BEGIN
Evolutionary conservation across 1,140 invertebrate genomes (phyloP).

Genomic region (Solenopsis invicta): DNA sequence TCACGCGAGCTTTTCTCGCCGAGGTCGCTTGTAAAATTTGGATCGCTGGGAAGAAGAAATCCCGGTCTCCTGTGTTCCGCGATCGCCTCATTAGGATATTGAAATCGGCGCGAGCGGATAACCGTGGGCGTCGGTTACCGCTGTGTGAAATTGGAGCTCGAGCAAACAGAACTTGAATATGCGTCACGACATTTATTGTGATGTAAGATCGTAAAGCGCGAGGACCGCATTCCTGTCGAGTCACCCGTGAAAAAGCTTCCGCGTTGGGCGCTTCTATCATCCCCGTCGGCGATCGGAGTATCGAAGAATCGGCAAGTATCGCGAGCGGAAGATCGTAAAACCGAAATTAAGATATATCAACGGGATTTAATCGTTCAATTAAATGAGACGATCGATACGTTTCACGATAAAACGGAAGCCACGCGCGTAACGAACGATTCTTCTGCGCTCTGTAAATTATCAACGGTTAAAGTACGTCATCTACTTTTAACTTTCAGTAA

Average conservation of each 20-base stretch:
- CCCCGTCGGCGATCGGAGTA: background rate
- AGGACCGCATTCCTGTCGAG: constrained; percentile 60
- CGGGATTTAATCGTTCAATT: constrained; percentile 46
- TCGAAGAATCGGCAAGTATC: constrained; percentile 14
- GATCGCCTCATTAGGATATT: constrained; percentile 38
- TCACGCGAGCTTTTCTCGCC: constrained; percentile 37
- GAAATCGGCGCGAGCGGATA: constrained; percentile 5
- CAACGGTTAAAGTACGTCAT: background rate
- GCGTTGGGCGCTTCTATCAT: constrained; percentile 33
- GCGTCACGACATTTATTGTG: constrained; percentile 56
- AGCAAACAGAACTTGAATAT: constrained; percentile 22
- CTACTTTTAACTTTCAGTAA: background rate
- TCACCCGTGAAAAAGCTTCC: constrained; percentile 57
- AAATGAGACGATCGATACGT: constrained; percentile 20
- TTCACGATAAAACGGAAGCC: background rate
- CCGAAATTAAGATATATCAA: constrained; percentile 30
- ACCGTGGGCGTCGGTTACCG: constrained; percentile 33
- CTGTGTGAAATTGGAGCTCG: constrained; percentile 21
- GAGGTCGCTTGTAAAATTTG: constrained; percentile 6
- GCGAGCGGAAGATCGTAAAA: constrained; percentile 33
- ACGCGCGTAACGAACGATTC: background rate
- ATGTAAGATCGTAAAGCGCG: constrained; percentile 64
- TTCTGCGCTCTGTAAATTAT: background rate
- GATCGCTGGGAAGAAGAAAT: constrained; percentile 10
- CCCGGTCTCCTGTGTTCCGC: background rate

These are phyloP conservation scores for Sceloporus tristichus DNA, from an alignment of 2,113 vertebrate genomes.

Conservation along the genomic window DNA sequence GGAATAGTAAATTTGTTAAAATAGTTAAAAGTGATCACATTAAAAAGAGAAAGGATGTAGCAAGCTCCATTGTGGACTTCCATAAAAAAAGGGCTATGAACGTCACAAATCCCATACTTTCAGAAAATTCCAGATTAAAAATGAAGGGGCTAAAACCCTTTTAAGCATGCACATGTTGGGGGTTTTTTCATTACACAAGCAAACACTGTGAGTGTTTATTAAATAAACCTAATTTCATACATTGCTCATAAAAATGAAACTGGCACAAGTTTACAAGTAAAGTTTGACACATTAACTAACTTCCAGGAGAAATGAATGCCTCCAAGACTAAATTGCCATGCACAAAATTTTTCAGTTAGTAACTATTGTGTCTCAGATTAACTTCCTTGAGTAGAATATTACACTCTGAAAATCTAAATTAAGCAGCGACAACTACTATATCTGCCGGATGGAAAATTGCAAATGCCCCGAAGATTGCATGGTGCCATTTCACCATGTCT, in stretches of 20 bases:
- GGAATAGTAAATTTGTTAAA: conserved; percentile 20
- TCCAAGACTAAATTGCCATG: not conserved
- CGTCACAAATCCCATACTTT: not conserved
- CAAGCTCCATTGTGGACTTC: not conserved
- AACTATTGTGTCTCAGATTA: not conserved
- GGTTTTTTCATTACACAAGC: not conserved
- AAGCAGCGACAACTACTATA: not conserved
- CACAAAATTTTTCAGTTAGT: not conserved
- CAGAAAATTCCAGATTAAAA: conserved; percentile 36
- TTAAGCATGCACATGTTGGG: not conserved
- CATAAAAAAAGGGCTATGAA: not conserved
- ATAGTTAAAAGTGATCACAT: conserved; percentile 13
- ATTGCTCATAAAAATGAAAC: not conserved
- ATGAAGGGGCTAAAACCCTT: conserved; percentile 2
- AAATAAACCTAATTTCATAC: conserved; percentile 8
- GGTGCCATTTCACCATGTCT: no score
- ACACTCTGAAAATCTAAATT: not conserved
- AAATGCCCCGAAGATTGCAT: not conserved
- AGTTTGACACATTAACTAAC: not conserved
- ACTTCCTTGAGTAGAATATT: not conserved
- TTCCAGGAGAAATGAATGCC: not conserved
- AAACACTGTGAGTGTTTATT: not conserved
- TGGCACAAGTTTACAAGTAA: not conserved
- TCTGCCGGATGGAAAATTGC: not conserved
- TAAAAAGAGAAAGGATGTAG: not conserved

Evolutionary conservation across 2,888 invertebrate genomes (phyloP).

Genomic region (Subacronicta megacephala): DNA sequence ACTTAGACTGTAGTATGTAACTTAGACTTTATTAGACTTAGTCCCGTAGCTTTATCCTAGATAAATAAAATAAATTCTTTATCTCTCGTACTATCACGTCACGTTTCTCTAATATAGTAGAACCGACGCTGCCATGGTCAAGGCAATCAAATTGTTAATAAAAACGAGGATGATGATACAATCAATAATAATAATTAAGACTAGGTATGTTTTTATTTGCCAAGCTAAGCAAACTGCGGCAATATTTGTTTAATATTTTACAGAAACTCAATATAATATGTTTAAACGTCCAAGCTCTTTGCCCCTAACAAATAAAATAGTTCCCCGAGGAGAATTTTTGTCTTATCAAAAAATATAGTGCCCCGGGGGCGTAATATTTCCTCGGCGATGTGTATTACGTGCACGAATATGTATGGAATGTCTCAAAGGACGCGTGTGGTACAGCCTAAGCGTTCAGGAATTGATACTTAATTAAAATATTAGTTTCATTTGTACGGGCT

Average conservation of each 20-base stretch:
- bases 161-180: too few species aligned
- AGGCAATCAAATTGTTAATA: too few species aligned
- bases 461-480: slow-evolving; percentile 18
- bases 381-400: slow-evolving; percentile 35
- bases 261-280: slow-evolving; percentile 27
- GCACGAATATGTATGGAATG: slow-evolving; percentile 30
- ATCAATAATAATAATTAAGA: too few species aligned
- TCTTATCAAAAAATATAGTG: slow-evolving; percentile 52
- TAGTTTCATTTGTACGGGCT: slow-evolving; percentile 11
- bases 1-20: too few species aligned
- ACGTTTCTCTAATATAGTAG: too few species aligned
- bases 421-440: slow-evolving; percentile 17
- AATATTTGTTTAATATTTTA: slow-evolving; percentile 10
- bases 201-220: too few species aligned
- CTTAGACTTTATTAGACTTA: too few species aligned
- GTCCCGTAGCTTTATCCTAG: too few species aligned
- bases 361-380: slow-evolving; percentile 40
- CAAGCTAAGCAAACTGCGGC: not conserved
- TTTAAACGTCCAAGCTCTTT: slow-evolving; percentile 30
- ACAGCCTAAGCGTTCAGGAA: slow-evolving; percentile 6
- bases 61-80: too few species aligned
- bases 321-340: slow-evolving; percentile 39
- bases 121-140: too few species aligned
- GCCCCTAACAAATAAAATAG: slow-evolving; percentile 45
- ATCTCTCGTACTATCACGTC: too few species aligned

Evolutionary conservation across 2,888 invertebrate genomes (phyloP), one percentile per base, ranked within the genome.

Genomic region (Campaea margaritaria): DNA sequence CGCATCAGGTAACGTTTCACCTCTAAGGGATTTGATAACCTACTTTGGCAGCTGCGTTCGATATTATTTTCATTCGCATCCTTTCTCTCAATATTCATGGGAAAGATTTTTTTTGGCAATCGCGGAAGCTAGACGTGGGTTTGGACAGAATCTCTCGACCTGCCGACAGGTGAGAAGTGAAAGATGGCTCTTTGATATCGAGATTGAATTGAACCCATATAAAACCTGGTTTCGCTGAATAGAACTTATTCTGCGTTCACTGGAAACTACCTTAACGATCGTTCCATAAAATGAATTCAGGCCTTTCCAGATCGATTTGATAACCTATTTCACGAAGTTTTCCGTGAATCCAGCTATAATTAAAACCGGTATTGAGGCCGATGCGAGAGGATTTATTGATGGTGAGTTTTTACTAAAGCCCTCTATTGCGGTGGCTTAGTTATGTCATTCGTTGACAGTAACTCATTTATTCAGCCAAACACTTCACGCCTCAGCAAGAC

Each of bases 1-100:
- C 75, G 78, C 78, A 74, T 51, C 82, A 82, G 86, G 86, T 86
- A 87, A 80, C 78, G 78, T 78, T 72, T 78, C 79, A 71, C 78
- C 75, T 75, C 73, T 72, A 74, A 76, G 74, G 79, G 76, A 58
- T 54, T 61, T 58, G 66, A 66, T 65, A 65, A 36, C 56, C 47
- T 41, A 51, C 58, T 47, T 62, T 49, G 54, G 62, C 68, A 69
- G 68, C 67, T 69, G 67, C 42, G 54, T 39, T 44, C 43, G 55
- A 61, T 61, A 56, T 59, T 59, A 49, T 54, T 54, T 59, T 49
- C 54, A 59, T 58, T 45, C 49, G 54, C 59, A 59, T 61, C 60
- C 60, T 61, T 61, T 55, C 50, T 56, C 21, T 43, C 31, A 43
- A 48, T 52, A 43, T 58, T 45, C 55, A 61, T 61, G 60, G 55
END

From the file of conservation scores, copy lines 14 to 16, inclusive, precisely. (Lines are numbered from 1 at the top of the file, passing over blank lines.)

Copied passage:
- AGCAAACAGAACTTGAATAT: constrained; percentile 22
- CTACTTTTAACTTTCAGTAA: background rate
- TCACCCGTGAAAAAGCTTCC: constrained; percentile 57